Spider Karma

Spider Karma

This was the farthest I’ve ever gone to avoid killing an insect. The insect in question looked more or less like the featured photo here. She or he was black, small, and a quick scuttler.

This time it was my kitchen sink. She or he was just sitting on the rounded porcelain surface in inert spider fashion. So we can presume she/he had somehow come up from the drain and made it to high ground. But the slope was too slick for actually getting out of the sink.

OK to make this tale easier to tell, I’ll have to assign a name. Let’s assign her female gender and let’s call her Fabulosa. “This time,” I told myself, “I won’t screw up.” Past screw ups haunt me – so many pitfalls – the phone rings and you come back and can’t find the spider again – you grab a plastic container and try to scoop the little victim up and brainlessly crush one of its legs – not this time. It’s a quarantine Saturday morning and time is endless – do it right for a change.

So I impulsively grab a plastic container and edge Fabulosa up the incline. She tries desperately to get some traction, but she can’t and keeps sliding back down. In Buddhist teachings, we learn about skillful vs. unskillful means in one’s efforts to be good. The container was unskillful and Fabulosa ends up on the tiny rim of metal around the gaping drain.

I deliberately take some time off to calm down and avoid unskillful repeated efforts. It’s imperative not to let her plunge down the drain. Luckily there is a plastic bottle cap about the right size to cover the drain, so I put it over the opening and chase Fabulosa around and around her little level space with a plastic spoon. She’s not having it. she scuttles just far enough ahead each time, so eventually I let her be.

Now we’re getting somewhere! I’m bolder with the spoon this time, nudging her around the cap. Can’t catch her; she disappears into the tiny gap under the bottle cap and she’s gone. There goes my karma. And hers.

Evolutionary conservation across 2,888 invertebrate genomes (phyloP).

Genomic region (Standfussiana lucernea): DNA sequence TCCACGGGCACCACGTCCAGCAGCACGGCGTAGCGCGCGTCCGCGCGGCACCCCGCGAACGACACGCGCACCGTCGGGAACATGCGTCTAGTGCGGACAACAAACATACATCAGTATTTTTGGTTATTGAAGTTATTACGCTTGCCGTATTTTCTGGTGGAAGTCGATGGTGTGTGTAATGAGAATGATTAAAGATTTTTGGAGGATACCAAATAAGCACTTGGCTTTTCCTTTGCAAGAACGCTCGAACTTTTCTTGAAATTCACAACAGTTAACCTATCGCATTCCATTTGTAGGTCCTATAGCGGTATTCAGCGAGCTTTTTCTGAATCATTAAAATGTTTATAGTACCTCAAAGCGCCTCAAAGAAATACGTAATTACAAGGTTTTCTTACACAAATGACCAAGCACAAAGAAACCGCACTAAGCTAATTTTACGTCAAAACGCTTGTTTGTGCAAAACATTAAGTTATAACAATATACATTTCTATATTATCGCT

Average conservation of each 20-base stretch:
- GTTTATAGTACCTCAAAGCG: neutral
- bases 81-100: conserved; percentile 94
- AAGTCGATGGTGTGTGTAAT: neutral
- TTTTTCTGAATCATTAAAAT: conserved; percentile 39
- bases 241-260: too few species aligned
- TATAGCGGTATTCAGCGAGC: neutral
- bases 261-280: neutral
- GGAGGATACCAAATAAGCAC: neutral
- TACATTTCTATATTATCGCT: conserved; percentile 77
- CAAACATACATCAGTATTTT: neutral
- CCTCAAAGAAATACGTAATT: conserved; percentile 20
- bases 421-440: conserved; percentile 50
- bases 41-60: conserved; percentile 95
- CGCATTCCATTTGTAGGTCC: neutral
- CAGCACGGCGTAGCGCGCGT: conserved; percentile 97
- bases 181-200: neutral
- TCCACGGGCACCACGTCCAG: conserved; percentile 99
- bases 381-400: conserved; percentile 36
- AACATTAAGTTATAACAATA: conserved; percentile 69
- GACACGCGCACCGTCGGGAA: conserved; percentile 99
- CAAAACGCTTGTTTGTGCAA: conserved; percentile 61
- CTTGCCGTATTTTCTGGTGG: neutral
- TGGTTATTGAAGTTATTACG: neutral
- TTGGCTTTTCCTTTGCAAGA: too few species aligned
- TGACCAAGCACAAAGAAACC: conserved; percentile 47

OK. She got up the drain once without human unskillful interference. So on the desperate hope that she might do it again somehow, I make her a paper towel bridge so she can get traction.

With the elation and relief that come from innovation, I’m sure I’ve got it this time.I remove the cap so she can get out of the drain and back to her safety ridge. Then get her onto the bridge. One is shown here with the cap still in place; but I laid down four all around the cap. which I don’t have a photo of. Distracted myself for twenty minutes. She was back, not even breaking a sweat. Fabulosa! I should have just left her to her devices, but couldn’t resist showing her how wonderful the bridges were. Somehow I got her flipped onto one, about three inches away from the drain. Now we’re in business. But how can she ultimately get out of the sink? A big plus: this has taken up almost an hour of quarantine time. And she’s plunged down into the drain once since I started helping her.

Another inspiration: she needs a rescue towel to lift her up and out. I set it up and go away. When I get back about twenty minutes later, she’s gone. She left her cushy paper towel and fell down the drain again. Emotions take another roller coaster ride downhill. I take away the plug and give it up for the night.

In the morning, she’s on the towel! The Universe gave her three chances. I carefully transport her, towel and all, to the Christmas cactus where she’ll live the good life. Congratulate myself all morning.

So what have we learned?
1. As Winston Churchill said: Never, never, never give up.
2. Spiders can learn
3. Always have a towel

Christmas cactus – Prime Habitat
Pony Pix

Pony Pix

My first .mp4 Relatives on horses and ponies.

From still photos on New York streets to the Big West.